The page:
Pre-tRNA genes were predicted by combining results from tRNAscan-SE 1.21  and ARAGORN 1.1 . rRNA loci were predicted using RNAmmer-1.2  and extended by mapping the available SILVA Physcomitrella rRNAs  to the genome with BLASTN.
Non-protein coding loci and gene families where determined using Infernal  with the RFAM (version 8.1)  covariance models and by integration of the miRBase 18 Physcomitrella miRNA classifications and annotations.
P. patens V1.6 protein-coding genes filtering
On the basis of a Bio::DB::SeqFeature database  the V1.6 gene models were filtered against the annotated LTR-retrotransposons , Repbase (RELEASE 20080801; ) using RepeatMasker v3.26  and the non-coding RNA described in the previous section.
The effective number of codons was calculated with CodonW 1.4.4 .
Fisher’s exact tests and Wilcoxon tests were performed with R 3.0.0. The p-values were corrected for multiple testing using fdr.
Availability of supporting data
The complete annotation and sequence information comprising: Gene structure releases in GFF3 format: gene, transcript, CDS, protein, UTR sequences in FASTA format; Mappings/lookup tables, GO annotations in GAF format are accessible via the cosmoss.org download section .
We thank Tomomichi Fujita, Keiko Sakakibara, Atsushi Toyoda, Asao Fujiyama, and Yuji Kohara for the generation of FLcDNA libraries and sequencing. We are indebted to our collaborators at the US DoE JGI and the Moss Genome Consortium. Funding by the German Research Foundation DFG (RE 837/10-2) and by MEXT, JSPS and JST is gratefully acknowledged. The article processing charge was funded by the German Research Foundation (DFG) and the Albert Ludwigs University Freiburg in the funding programme Open Access Publishing.
- Lang D, Eisinger J, Reski R, Rensing SA: Representation and high-quality annotation of the Physcomitrella patens transcriptome demonstrates a high proportion of proteins involved in metabolism in mosses. Plant Biol (Stuttg). 2005, 7: 238-250. 10.1055/s-2005-837578.Google Scholar
- Rensing SA, Fritzowsky D, Lang D, Reski R: Protein encoding genes in an ancient plant: analysis of codon usage, retained genes and splice sites in a moss, Physcomitrella patens. BMC Genomics. 2005, 6: 43-10.1186/1471-2164-6-43.PubMed CentralPubMedGoogle Scholar
- Lang D, Zimmer AD, Rensing SA, Reski R: Exploring plant biodiversity: the Physcomitrella genome and beyond. Trends Plant Sci. 2008, 13: 542-549. 10.1016/j.tplants.2008.07.002.PubMedGoogle Scholar
- cosmoss.org. http://www.cosmoss.org.
- Saidi Y, Finka A, Chakhporanian M, Zryd JP, Schaefer DG, Goloubinoff P: Controlled expression of recombinant proteins in Physcomitrella patens by a conditional heat-shock promoter: a tool for plant research and biotechnology. Plant Mol Biol. 2005, 59: 697-711. 10.1007/s11103-005-0889-z.PubMedGoogle Scholar
- Lucumi A, Posten C, Pons MN: Image analysis supported moss cell disruption in photo-bioreactors. Plant Biol (Stuttg). 2005, 7: 276-282. 10.1055/s-2005-865638.Google Scholar
- Decker EL, Reski R: Moss bioreactors producing improved biopharmaceuticals. Curr Opin Biotechnol. 2007, 18: 393-398. 10.1016/j.copbio.2007.07.012.PubMedGoogle Scholar
- Büttner-Mainik A, Parsons J, Jérôme H, Hartmann A, Lamer S, Schaaf A, Schlosser A, Zipfel PF, Reski R, Decker EL: Production of biologically active recombinant human factor H in Physcomitrella. Plant Biotechnol J. 2011, 9: 373-383. 10.1111/j.1467-7652.2010.00552.x.PubMedGoogle Scholar
- Parsons J, Altmann F, Arrenberg CK, Koprivova A, Beike AK, Stemmer C, Gorr G, Reski R, Decker EL: Moss-based production of asialo-erythropoietin devoid of Lewis A and other plant-typical carbohydrate determinants. Plant Biotechnol J. 2012, 10: 851-861. 10.1111/j.1467-7652.2012.00704.x.PubMedGoogle Scholar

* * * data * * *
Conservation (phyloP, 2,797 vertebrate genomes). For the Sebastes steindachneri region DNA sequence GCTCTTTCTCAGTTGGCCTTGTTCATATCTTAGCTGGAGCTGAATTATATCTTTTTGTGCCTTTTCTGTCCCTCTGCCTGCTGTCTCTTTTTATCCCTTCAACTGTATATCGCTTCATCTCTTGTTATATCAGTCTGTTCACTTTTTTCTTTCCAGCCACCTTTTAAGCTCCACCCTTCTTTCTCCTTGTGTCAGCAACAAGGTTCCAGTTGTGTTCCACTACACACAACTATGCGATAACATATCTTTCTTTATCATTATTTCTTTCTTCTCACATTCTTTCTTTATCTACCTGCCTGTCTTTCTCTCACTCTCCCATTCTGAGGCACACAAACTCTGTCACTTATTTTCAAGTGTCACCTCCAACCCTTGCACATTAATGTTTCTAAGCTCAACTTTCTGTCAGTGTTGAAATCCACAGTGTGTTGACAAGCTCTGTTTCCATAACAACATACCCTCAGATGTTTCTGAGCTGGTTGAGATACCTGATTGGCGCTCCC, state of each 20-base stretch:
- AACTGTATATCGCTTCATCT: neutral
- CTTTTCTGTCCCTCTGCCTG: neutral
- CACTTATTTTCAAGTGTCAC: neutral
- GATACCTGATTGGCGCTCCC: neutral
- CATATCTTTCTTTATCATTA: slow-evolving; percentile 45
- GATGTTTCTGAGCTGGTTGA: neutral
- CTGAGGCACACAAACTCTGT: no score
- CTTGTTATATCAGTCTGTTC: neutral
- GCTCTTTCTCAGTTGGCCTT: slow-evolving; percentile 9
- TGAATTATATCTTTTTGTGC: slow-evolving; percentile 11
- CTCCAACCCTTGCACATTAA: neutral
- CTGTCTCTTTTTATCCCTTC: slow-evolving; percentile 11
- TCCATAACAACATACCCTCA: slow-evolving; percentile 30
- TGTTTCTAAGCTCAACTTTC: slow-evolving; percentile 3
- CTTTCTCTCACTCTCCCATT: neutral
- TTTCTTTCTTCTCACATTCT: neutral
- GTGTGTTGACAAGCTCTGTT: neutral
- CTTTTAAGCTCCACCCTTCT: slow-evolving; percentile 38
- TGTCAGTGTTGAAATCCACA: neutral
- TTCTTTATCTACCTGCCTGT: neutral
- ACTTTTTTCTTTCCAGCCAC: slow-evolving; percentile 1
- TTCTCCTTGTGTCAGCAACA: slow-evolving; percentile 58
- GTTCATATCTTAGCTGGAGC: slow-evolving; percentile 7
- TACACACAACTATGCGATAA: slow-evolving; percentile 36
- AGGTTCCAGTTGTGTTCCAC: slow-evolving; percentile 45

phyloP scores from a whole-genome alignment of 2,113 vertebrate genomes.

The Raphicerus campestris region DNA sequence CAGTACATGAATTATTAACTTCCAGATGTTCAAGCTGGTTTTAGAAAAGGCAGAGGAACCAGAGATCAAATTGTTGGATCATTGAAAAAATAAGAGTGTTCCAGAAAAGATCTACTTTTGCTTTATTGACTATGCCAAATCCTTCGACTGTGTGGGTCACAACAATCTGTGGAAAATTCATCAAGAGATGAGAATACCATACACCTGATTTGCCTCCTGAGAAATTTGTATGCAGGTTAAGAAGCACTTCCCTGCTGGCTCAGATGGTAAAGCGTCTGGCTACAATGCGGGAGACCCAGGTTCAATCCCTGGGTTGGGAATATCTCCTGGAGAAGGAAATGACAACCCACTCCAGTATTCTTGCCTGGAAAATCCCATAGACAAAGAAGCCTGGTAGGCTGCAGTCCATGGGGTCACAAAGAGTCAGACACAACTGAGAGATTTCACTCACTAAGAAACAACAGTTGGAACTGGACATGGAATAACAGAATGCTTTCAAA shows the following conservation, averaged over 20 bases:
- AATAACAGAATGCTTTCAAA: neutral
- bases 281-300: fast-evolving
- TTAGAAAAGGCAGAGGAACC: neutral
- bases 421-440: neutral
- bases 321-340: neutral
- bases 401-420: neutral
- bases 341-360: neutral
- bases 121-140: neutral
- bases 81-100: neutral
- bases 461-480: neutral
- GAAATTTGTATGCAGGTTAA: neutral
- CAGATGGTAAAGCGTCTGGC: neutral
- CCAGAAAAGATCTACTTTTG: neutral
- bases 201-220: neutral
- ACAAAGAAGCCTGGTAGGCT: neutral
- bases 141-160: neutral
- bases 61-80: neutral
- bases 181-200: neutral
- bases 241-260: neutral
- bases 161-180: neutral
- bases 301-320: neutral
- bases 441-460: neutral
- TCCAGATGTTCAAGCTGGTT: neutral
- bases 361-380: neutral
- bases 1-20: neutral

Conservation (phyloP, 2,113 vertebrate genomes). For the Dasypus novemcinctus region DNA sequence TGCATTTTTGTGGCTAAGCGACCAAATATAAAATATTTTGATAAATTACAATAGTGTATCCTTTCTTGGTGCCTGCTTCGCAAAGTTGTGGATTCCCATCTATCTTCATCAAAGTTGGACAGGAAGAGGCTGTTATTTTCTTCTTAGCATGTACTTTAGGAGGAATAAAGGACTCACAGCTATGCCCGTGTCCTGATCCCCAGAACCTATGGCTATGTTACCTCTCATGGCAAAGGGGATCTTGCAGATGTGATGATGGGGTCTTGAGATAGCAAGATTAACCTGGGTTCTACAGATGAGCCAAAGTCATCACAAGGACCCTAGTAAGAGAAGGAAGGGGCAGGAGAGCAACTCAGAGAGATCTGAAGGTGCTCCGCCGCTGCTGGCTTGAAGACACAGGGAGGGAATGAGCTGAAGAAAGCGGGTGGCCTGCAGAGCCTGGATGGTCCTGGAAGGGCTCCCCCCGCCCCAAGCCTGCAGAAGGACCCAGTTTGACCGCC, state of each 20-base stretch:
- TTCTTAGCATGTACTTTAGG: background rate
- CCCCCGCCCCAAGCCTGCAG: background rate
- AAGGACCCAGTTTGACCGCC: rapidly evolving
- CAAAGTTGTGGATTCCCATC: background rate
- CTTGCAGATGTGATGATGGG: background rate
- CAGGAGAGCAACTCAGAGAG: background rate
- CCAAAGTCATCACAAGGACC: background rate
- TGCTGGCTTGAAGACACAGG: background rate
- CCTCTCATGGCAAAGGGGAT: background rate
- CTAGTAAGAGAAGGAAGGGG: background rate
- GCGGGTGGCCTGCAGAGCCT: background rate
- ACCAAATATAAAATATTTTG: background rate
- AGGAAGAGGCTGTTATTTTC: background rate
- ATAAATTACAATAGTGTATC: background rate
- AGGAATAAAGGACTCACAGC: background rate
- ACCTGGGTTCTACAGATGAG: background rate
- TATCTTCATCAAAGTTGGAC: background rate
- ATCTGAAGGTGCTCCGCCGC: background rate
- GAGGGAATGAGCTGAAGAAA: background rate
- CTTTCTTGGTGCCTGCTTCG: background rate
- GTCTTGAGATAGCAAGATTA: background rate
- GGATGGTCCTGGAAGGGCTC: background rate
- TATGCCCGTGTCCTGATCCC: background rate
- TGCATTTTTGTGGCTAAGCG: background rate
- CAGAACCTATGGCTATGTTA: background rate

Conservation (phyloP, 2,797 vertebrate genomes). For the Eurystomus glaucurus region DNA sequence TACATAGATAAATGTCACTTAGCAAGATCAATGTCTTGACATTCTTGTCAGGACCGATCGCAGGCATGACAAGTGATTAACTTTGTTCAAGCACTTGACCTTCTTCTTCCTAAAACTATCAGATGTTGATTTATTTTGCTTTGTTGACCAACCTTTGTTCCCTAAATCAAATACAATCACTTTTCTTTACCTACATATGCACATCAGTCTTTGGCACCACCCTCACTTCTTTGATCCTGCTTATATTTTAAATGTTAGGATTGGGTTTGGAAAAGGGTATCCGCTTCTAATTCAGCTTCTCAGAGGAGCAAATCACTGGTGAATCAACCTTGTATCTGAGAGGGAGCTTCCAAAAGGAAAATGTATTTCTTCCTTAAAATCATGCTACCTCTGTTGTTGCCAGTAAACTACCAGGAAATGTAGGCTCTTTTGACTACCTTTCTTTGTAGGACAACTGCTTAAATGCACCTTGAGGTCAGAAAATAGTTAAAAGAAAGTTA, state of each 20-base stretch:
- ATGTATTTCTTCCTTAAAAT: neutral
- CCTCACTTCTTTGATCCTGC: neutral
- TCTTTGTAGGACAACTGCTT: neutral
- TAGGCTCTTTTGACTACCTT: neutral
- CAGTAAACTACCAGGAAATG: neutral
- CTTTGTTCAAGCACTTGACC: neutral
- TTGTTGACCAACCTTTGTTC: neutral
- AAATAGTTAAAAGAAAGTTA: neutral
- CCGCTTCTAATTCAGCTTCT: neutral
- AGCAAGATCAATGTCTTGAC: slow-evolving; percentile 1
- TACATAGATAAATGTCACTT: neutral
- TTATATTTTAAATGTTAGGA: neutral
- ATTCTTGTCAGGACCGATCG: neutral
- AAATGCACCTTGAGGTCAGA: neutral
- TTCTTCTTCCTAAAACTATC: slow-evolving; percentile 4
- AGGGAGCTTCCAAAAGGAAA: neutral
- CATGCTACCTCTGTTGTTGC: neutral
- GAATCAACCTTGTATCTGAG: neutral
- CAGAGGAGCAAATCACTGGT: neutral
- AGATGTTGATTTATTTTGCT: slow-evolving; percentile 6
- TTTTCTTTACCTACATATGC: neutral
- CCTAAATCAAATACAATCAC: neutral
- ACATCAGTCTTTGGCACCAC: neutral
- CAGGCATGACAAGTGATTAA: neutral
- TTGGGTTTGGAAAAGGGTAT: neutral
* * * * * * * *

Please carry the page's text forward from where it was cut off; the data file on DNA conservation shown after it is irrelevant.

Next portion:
- Rensing SA, Lang D, Zimmer AD, Terry A, Salamov A, Shapiro H, Nishiyama T, Perroud PF, Lindquist EA, Kamisugi Y, Tanahashi T, Sakakibara K, Fujita T, Oishi K, Shin-I T, Kuroki Y, Toyoda A, Suzuki Y, Hashimoto SI, Yamaguchi K, Sugano S, Kohara Y, Fujiyama A, Anterola A, Aoki S, Ashton N, Barbazuk WB, Barker E, Bennetzen JL, Blankenship R: The Physcomitrella genome reveals evolutionary insights into the conquest of land by plants. Science. 2008, 319: 64-69. 10.1126/science.1150646.PubMedGoogle Scholar
- Hirano K, Nakajima M, Asano K, Nishiyama T, Sakakibara H, Kojima M, Katoh E, Xiang H, Tanahashi T, Hasebe M, Banks JA, Ashikari M, Kitano H, Ueguchi-Tanaka M, Matsuoka M: The GID1-Mediated gibberellin perception mechanism is conserved in the Lycophyte Selaginella moellendorffii but not in the Bryophyte Physcomitrella patens. Plant Cell. 2007, 26: 26-Google Scholar
- Axtell MJ, Snyder JA, Bartel DP: Common functions for diverse small RNAs of land plants. Plant Cell. 2007, 19: 1750-1769. 10.1105/tpc.107.051706.PubMed CentralPubMedGoogle Scholar
- Alboresi A, Caffarri S, Nogue F, Bassi R, Morosinotto T: In silico and biochemical analysis of Physcomitrella patens photosynthetic antenna: identification of subunits which evolved upon land adaptation. PLoS One. 2008, 3: e2033-10.1371/journal.pone.0002033.PubMed CentralPubMedGoogle Scholar
- Gitzinger M, Parsons J, Reski R, Fussenegger M: Functional cross-kingdom conservation of mammalian and moss (Physcomitrella patens) transcription, translation and secretion machineries. Plant Biotechnol J. 2009, 7: 73-86. 10.1111/j.1467-7652.2008.00376.x.PubMedGoogle Scholar
- Paponov IA, Teale W, Lang D, Paponov M, Reski R, Rensing SA, Palme K: The evolution of nuclear auxin signalling. BMC Evol Biol. 2009, 9: 126-10.1186/1471-2148-9-126.PubMed CentralPubMedGoogle Scholar
- Pils B, Heyl A: Unraveling the evolution of cytokinin signaling. Plant Physiol. 2009, 151: 782-791. 10.1104/pp.109.139188.PubMed CentralPubMedGoogle Scholar
- Mukherjee K, Brocchieri L, Bürglin TR: A comprehensive classification and evolutionary analysis of plant homeobox genes. Mol Biol Evol. 2009, 26: 2775-2794. 10.1093/molbev/msp201.PubMed CentralPubMedGoogle Scholar
- Bartels S, González-Besteiro MA, Lang D, Ulm R: Emerging functions for plant MAP kinase phosphatases. Trends Plant Sci. 2010, 15: 322-329. 10.1016/j.tplants.2010.04.003.PubMedGoogle Scholar